Significant changes to Singapore's legal landscape were passed by Parliament yesterday, allowing the setting up of a court to deal with international cases, and a new body to regulate all law firms - both local and foreign - here.
Traditional law firm structures are also set to change after non- lawyer employees were allowed to become partners, directors or shareholders.
Law Minister K. Shanmugam said the setting up of the Singapore International Commercial Court (SICC) will allow the country to draw on the significant opportunities in cross-border deals and disputes arising from the region's tremendous economic growth.
The SICC, which will hear international commercial disputes, complements existing arbitration services and an upcoming international mediation centre, allowing Singapore to provide a full suite of dispute resolution options.
"Parties involved in cross-border disputes rely on the courts in London or New York, if they do not want to arbitrate... There is presently no equivalent default court in Asia. Our intention is to become that default court. No other country provides this option. We want to be the first, and we want to succeed," said the minister.
He added that the new court will bank on Singapore's outstanding "brand name" for good governance, low corruption and efficiency, its highly regarded judiciary and high-quality legal services.
"Our neutrality is also an important factor which will help," he said.
Both sides of the House lauded the SICC's advent. Describing the move as "bold and creative", MP Hri Kumar Nair (Bishan-Toa Payoh GRC) said "the SICC represents a new way of thinking about international dispute resolution".
Workers' Party MP Pritam Singh (Aljunied GRC) added the SICC and the appointment of international judges have "the potential of making Singapore a key centre for legal work in Asia".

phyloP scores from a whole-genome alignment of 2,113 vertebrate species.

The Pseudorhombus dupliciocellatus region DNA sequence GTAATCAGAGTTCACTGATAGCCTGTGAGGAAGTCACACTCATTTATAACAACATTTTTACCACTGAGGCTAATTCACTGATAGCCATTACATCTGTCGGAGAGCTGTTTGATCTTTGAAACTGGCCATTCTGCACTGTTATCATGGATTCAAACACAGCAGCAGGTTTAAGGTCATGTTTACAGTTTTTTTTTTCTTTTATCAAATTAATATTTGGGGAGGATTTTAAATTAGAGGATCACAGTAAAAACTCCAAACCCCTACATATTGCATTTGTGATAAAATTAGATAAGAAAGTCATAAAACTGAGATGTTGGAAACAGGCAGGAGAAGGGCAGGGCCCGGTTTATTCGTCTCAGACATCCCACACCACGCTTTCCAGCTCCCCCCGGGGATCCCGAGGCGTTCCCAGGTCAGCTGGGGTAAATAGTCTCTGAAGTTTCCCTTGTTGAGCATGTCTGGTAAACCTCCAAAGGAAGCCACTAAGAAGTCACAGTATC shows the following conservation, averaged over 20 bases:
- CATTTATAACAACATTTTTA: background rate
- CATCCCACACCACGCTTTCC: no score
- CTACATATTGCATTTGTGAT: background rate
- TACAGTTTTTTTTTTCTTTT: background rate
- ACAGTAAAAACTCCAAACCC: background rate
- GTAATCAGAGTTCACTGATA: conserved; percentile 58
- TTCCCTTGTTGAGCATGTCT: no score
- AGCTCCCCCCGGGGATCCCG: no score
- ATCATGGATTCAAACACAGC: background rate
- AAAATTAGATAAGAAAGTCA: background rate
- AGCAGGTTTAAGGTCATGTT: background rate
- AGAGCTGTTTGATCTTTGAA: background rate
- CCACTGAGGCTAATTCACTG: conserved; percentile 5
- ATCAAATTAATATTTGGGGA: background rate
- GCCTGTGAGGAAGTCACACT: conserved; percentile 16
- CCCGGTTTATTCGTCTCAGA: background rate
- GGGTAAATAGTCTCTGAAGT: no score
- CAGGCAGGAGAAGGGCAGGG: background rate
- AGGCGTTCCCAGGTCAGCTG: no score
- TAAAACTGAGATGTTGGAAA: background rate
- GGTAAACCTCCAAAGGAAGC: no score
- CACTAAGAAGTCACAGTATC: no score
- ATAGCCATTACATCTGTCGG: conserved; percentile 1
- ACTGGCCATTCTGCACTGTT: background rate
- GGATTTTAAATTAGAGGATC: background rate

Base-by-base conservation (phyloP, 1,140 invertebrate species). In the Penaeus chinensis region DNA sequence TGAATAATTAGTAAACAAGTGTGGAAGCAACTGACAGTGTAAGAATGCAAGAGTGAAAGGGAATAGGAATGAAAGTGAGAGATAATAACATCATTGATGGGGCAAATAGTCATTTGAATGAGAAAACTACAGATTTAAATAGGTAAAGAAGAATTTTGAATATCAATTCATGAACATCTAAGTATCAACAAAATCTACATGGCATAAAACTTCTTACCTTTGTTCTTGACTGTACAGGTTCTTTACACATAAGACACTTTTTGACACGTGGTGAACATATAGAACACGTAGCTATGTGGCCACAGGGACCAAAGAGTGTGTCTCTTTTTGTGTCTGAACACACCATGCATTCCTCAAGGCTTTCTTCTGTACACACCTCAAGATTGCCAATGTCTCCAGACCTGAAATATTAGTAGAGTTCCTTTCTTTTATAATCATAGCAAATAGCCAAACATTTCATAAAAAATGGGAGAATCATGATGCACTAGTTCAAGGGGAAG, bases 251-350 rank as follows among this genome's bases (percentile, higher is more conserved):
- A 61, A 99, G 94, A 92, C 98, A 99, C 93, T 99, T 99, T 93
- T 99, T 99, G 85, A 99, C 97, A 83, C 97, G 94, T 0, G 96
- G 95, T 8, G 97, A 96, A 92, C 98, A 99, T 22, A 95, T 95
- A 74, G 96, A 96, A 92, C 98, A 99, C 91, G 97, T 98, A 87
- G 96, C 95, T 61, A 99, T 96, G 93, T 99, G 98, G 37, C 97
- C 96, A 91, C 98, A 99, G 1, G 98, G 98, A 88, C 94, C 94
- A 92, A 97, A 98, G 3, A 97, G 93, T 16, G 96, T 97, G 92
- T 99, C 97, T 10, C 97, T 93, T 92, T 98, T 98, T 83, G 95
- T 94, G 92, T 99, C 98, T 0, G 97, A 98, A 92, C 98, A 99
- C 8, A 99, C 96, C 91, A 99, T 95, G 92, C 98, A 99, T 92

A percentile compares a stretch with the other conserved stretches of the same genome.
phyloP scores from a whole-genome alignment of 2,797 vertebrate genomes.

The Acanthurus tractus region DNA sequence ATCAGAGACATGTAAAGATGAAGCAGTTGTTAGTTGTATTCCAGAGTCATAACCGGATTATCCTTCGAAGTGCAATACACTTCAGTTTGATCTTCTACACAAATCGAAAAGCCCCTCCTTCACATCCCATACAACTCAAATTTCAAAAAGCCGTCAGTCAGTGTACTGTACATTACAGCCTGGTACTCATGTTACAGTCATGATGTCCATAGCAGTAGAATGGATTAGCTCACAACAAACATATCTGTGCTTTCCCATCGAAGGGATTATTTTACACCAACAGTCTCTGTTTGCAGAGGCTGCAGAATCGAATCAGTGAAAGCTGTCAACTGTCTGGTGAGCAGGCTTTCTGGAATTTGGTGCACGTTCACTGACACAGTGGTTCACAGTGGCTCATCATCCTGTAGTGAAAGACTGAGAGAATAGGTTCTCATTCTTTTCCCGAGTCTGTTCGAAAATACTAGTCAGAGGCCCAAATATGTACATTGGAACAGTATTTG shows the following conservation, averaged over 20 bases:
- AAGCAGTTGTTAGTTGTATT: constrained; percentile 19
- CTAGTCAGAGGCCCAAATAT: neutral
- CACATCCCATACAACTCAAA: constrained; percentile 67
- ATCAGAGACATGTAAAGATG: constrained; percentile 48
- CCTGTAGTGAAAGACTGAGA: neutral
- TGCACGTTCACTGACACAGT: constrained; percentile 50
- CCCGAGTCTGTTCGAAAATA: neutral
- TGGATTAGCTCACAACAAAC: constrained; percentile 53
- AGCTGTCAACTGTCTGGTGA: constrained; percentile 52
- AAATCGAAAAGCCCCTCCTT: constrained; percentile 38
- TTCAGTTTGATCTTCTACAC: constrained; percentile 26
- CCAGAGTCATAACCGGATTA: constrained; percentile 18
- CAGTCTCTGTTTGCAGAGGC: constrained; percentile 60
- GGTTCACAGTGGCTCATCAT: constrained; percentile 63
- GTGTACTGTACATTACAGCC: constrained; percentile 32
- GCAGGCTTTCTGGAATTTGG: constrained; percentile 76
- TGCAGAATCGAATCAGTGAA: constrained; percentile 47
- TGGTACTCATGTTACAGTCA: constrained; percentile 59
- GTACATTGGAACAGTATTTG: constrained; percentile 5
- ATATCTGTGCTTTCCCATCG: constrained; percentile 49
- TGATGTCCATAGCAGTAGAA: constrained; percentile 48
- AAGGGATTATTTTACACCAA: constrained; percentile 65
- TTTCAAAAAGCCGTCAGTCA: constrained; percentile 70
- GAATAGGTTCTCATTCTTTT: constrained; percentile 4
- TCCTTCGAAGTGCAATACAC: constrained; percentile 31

Mr Shanmugam also provided details of the new Legal Services Regulatory Authority - under the Ministry of Law - which will regulate all law firms.
Before, the Attorney-General's Chambers dealt with foreign firms while the Law Society handled matters relating to local ones.
This "integrated licensing system" will make it more convenient for law firms to set up offices in Singapore by "streamlining processes" and will ensure that there is a more coherent and consistent regulatory approach, he said.
Changes to the Legal Profession Act also provide for the setting up of "Legal Disciplinary Practices" which allow non-lawyer employees to become partners, directors or shareholders.
But such firms will only be allowed to offer legal services for now, unlike other alternative models which allow them to offer other services such as accountancy.
A Professional Conduct Council to oversee the issue of professional conduct rules for both Singapore-qualified and foreign-qualified lawyers practising law here will also be set up.
WP MP Sylvia Lim (Aljunied GRC) noted that this "makes rather drastic changes in the way the legal profession is organised and regulated" and that it eroded the Law Society's role. But Mr Shanmugam said the move is necessary "for us to adapt, anticipate, and keep ahead of changes and have a certain logical framework".
Overall, the changes to the Legal Profession Act will modernise and streamline the regulatory framework for lawyers and law practices. These amendments seek to "maintain high professional standards in the legal industry", he said.
What's special about the SICC
It is an international court with specialist jurists hearing international commercial disputes.
Disputes it will hear include those governed by foreign law and in which the parties have agreed to use the SICC, or the case has been transferred from the High Court.
It will complement existing arbitration services and broaden the suite of dispute resolution options to attract regional and international parties to settle their disputes here.
Singapore lawyers and law firms will have more opportunities to tap Asia's growth, as the SICC brings "offshore work" here.
It is the first in Asia to help businesses involved in cross-border disputes.
This article was first published on November 5, 2014.
Get a copy of The Straits Times or go to straitstimes.com for more stories.